Second-time prime minister Dahal is in a tight spot once again as the country marks the tenth anniversary of the peace accord this week
A profusely garlanded Prime Minister Dahal toured Bhojpur on Tuesday, which was damaged in a fire. The scene was heavy on symbolism: destroyed homes, heavy security, hollow promises of help from the leadership and citizens as spectators (pictured, above).
Second-time prime minister Dahal is in a tight spot once again as the country marks the tenth anniversary of the peace accord this week. He is preparing to table the 2nd Amendment to the Constitution in Parliament in the next few days, but no one seems to be on his side.
He assured the Madhesi parties he would deliver this time, but they are not satisfied with his compromise. The UML, the second largest party in parliament, has told him point blank it will not support the bill. His coalition partner, the Nepali Congress, is letting him stew.
But Dahal is putting on a brave face. He told Nepali Times this week he doesn’t feel burdened by his work. A self-proclaimed risk-taker, Dahal may be tempted to take a political gamble since it is a make-or-break for his career. He may go ahead and register the bill, and pass the blame on to the UML and NC.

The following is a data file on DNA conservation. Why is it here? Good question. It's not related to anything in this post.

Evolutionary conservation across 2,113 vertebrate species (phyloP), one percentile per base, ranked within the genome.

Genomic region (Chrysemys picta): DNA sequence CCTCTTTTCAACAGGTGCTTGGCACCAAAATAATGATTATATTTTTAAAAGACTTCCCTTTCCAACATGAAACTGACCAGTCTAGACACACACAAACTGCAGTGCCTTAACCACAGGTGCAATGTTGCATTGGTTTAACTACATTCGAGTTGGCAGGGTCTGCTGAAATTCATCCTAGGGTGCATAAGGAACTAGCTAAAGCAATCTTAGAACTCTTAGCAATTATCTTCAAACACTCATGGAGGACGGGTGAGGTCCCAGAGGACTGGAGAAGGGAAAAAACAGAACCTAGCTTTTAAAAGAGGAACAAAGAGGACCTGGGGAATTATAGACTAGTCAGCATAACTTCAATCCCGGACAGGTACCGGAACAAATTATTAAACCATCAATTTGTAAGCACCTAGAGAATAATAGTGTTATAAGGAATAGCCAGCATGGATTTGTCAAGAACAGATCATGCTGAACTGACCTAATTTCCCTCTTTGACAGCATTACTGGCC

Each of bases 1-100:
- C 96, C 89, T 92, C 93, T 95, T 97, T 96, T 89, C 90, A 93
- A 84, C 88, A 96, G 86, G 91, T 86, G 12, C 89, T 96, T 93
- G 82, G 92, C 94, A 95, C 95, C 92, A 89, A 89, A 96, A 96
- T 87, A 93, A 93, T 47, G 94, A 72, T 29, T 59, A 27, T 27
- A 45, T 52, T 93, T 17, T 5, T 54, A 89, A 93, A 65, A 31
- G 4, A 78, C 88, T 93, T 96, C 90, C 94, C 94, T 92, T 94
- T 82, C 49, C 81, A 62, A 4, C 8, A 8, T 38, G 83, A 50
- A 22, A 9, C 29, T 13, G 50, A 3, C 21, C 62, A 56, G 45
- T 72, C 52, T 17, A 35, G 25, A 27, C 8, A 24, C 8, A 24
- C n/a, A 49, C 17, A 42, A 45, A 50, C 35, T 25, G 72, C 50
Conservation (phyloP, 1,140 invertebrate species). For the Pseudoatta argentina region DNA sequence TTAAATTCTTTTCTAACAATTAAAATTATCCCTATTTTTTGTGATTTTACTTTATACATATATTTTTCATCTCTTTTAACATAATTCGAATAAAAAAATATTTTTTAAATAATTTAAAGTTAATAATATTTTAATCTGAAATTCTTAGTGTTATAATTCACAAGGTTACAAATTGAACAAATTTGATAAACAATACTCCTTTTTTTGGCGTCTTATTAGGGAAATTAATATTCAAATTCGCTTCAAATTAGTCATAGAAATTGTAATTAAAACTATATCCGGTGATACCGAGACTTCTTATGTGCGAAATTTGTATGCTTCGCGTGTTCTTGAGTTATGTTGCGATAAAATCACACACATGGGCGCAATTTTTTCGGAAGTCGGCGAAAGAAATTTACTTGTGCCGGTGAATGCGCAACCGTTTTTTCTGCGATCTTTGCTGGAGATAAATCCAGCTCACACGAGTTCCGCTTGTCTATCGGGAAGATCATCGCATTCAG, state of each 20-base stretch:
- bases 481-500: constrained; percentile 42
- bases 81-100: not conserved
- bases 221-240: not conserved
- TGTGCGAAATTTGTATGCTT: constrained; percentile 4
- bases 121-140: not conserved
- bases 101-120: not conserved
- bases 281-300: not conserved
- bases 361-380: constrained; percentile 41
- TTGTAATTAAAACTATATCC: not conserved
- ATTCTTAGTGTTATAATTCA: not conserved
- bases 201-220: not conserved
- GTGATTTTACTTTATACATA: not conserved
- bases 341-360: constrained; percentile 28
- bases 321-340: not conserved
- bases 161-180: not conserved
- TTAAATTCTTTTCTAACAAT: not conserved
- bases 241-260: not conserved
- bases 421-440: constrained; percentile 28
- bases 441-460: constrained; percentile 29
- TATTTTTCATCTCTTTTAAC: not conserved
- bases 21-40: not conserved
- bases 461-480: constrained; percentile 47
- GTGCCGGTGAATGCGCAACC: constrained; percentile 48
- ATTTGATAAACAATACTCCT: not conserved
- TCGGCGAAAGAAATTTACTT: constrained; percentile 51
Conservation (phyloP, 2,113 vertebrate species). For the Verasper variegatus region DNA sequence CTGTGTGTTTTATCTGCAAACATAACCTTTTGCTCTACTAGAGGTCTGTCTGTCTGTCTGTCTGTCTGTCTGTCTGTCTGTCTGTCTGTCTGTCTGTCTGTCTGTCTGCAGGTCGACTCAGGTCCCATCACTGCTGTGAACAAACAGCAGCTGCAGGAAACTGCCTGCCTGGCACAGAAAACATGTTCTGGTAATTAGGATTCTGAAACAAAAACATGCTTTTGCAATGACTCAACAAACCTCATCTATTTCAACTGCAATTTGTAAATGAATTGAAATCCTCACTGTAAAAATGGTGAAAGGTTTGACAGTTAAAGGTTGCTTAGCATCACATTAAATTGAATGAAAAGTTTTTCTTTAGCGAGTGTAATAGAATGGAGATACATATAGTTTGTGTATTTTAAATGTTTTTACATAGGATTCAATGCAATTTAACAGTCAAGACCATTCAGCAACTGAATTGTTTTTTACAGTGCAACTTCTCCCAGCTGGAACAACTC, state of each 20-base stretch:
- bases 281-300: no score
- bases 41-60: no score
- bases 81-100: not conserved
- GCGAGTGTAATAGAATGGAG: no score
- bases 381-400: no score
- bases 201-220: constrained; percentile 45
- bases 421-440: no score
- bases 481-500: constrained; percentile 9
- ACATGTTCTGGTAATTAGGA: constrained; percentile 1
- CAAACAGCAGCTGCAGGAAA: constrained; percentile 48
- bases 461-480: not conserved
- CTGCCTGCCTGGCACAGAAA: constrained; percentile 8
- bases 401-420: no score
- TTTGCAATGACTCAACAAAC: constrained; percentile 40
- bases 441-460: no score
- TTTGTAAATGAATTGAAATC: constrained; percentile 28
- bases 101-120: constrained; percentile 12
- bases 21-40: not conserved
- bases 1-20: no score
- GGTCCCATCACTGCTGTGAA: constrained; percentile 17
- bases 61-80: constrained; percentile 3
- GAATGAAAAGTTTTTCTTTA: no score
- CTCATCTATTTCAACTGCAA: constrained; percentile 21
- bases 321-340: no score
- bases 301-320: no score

Maoist-Centre politburo member Bodh Raj Upadhyay says: “The Chairman has lost his charisma, the cadres are frustrated and our party is on the verge of collapse. He needs to make a bold move and quick. If he succeeds, it will revive our party and his own political career.”
Dahal is trying to make the constitution ‘broadly acceptable’ by pushing four amendments: tinkering with federal boundaries, easing restrictions on the rights of naturalised citizens, ensuring proportional representation in parliament and recognising more official languages.
But the UML is opposed to Dahal’s proposal, saying it is not in the interest of Nepalis, and is directed by a foreign hand. The Federal Alliance has rejected the amendment bill, and even the Madhesi Front is luke warm, fearing a backlash from its plains constituency.
The NC is backing Dahal, but its President Sher Bahadur Deuba may want this deal to fail so he gets the credit for resolving the constitutional impasse when he takes his turn to be prime minister in May. If Dahal fails and the political crisis deepens, Deuba could have his chance even earlier.
Shadowing Prachanda, Shreejana Shrestha
No peace dividend, Om Astha Rai